There were some good numbers among the 17 total performances in the show — notably the early medley of “On the Sunny Side of the Street” and “It Don’t Mean a Thing (If It Ain’t Got That Swing)” from After Midnight (which looks like one of those mindless but fun celebrations of African-American culture that have been a staple on Broadway since the success of Ain’t Misbehavin’ in the late 1970’s), “One Day More” from the current revival of Les Misérables (the lead singer was African-American and I wondered if there were any real-life Black people on the barricades in France in 1848 — then he opened his mouth and so totally outsang everyone else on stage that it was obvious why he’d been cast), “Friend Like Me” from the musical version of Aladdin (sung by a Black singer named James Monroe Iglehart, who was so outrageously over-the-top he made Robin Williams, who voiced the Genie in the original movie, seem subtle by comparison) and the high point of the evening, a duet on Carole King’s song “I Feel the Earth Move” between King herself and the actress who plays her in Beautiful: The Carole King Musical (the third bio-musical up for awards — besides the ones about Billie Holiday and Janis Joplin), Jessie Mueller — who won Best Actress in a Leading Role in a Musical and, judging from what we saw of her, thoroughly deserved it. Not-so-high points included the feature song from A Gentleman’s Guide to Love and Murder — its creators proved incapable of having upper-class Brits sing on stage without making them sound like Gilbert and Sullivan characters (though there are certainly worse models!) — as well as a dramatization of the last round of the climactic fight from Rocky (the critic from The New Yorker stressed the difficulty of reproducing this on stage eight times a week, but it’s one of those things that happens because it can and not because there’s any good artistic reason for it to); a duet between Glinda the Good Witch and Elphaba (in the original Oz stories by L. Frank Baum she was called “Momba,” by the way) the Bad Witch called “For Good” from the score of Wicked (which judging from the two songs I’ve heard of it is an absolutely putrid show; I liked it better when the Wicked Witch was Margaret Hamilton reveling in her wickedness without any redeeming qualities whatsoever) and a lyrically rewritten version of Clarence Williams’ blues classic “’Tain’t Nobody’s Business if I Do” from a musical adaptation of the Woody Allen film Bullets Over Broadway — yet another project that seems to have happened merely because it could and not because there was any compelling artistic reason to (though one can understand Allen’s jealousy that a fellow Jewish comedian, movie director and alumnus of Sid Caesar’s writing room, Mel Brooks, has had hit musicals based on his films).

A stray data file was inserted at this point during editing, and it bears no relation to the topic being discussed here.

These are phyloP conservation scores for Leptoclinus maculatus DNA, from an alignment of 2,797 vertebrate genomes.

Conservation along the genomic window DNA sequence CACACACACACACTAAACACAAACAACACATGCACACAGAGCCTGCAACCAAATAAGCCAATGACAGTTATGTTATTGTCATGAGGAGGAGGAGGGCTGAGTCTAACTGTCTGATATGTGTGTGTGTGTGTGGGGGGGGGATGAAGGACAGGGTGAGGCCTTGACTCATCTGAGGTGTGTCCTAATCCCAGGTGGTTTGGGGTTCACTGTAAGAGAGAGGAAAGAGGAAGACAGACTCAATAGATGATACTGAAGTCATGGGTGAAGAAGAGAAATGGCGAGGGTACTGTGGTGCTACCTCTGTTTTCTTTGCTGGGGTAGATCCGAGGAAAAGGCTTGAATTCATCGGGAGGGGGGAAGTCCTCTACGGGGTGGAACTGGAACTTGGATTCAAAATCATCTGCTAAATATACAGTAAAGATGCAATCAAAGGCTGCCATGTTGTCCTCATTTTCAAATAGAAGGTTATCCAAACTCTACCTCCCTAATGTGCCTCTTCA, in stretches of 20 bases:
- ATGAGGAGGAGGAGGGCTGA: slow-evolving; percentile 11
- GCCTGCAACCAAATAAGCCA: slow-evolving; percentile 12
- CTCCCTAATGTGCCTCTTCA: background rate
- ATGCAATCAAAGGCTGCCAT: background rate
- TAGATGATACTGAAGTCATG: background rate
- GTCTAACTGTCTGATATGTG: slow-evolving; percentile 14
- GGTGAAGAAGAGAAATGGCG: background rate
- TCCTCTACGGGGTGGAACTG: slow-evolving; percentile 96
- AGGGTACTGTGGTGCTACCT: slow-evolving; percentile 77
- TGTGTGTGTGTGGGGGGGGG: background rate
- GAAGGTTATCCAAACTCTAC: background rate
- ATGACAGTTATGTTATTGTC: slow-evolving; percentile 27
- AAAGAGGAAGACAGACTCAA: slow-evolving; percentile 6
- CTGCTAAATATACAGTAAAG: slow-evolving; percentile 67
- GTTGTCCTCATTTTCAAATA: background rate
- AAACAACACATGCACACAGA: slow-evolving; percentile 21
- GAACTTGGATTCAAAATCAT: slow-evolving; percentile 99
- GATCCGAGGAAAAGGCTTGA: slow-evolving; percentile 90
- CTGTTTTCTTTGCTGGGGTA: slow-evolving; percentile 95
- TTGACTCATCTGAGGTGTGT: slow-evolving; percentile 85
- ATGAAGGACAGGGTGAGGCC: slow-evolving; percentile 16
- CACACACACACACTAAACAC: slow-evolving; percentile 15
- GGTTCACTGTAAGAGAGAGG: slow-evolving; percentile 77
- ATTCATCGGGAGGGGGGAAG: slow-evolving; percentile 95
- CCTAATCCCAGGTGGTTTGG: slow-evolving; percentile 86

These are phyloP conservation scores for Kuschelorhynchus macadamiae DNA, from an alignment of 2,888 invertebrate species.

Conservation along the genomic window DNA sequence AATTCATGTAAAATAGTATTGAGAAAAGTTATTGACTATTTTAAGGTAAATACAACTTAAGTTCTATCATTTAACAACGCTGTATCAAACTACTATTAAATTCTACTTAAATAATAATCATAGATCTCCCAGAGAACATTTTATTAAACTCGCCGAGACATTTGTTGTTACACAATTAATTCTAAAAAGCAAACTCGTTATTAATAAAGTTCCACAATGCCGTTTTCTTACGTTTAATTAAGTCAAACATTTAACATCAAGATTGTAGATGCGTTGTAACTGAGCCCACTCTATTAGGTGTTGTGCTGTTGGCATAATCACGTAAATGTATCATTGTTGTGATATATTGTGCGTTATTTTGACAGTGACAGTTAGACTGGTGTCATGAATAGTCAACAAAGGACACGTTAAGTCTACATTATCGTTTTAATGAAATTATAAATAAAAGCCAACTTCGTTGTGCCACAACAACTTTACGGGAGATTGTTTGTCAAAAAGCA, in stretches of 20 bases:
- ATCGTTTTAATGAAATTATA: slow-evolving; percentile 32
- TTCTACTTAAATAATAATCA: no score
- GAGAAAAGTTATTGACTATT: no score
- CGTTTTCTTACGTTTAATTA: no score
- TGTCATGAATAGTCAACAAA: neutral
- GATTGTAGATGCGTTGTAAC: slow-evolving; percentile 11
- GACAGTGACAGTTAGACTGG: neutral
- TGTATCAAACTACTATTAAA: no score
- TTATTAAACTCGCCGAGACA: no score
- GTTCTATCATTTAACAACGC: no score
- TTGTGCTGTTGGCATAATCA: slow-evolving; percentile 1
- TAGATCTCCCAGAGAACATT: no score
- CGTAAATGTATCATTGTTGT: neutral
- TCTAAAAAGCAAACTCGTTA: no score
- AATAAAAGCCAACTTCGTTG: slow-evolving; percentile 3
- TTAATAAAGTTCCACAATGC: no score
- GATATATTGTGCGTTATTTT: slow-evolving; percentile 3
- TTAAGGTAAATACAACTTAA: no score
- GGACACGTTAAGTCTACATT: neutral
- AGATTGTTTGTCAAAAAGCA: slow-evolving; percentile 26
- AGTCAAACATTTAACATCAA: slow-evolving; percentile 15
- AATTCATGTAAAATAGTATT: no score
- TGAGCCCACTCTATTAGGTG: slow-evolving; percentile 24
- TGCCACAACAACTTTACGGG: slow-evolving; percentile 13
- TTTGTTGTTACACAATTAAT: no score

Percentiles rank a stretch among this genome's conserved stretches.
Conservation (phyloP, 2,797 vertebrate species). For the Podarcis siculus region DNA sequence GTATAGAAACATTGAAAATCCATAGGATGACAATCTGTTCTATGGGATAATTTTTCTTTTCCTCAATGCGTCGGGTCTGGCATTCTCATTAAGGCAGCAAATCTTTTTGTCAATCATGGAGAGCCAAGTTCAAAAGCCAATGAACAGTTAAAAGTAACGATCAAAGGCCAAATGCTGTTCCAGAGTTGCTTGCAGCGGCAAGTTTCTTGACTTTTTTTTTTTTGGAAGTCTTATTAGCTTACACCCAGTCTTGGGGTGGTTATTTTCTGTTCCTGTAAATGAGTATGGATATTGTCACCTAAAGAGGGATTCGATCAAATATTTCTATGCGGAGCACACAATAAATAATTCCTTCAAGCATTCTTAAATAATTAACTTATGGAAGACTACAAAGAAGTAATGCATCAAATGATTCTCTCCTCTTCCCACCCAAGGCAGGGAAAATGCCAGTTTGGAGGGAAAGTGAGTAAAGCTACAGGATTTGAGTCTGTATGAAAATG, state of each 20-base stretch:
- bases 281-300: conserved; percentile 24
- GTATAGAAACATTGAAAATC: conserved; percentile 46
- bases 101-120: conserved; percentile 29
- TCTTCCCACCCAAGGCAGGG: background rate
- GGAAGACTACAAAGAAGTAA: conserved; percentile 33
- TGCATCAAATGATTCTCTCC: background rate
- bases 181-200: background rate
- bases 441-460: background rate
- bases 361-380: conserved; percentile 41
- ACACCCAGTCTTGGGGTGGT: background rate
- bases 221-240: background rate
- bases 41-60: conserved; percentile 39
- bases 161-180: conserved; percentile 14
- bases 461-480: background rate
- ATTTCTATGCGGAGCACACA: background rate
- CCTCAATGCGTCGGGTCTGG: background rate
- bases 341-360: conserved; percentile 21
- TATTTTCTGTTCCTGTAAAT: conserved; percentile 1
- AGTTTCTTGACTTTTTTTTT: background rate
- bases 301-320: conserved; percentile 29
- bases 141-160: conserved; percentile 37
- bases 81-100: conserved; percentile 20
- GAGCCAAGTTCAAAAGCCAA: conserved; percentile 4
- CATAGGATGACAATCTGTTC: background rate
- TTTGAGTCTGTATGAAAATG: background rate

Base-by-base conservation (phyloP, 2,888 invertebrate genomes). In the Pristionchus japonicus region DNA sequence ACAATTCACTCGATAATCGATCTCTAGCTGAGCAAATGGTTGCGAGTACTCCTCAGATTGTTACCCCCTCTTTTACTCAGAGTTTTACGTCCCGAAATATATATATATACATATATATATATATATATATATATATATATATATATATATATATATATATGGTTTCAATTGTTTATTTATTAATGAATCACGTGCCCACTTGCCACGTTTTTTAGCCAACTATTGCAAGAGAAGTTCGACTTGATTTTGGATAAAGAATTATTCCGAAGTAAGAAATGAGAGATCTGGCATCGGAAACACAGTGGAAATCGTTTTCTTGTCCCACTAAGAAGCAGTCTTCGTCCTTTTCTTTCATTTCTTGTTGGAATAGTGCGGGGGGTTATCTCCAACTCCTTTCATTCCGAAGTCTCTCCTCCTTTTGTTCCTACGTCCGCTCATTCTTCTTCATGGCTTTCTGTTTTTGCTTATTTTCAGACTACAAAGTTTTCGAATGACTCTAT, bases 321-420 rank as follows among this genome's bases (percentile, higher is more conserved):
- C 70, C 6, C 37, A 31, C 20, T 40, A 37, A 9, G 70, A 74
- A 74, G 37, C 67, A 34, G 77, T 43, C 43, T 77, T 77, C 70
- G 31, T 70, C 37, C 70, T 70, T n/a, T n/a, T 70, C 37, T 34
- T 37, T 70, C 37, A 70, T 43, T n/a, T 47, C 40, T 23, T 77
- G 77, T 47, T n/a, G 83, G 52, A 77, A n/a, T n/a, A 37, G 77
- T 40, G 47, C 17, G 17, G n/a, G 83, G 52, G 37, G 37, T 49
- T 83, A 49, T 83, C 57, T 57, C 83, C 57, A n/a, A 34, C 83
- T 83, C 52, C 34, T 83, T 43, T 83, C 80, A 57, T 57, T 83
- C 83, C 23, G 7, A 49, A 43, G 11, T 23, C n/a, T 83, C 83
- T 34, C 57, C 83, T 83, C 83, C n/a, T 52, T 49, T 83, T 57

There were also songs like “Finding Neverland” from an upcoming musical based on Marc Forster’s marvelous film, and “On My Way/Raise Me Up” from Violet (a show based on an obscure movie about a facially disfigured girl who travels across the country to meet a televangelist she’s convinced can heal her — which sounds to me like yet another off-take on The Wizard of Oz!), that were redeemed by great Black soul voices, and another preview of an upcoming musical, The Last Ship, with Sting (a visibly aged and bald Sting, which really made me feel old) coming out and doing the title song from his show about the closing of the shipyards in his home town and how it affected the people who had defined themselves as shipbuilders for so long (Detroit, take note!). The song didn’t sound as powerful to me as Sting’s earlier treatment of the same material in his concept album The Soul Cages 20-plus years ago but it was still worth hearing — and yet more evidence that the truly great songwriters of the modern era generally don’t work in musical theatre! Overall the 68th annual Tony Awards was a lumbering spectacle which ran 15 minutes overtime (unusual since in previous years the Tonys have been one of the most tightly schedule-policed of the big awards shows) and still didn’t include the “In Memoriam” segment (audiences in the hall got to see it but TV viewers didn’t), and the lead producer of A Gentleman’s Guide to Love and Murder sounded so much like the stereotype of a Broadway producer that if Mel Brooks’ musical The Producers is ever revived, he’d be a perfect candidate for the lead role played by Zero Mostel in the movie and Nathan Lane in the original stage production!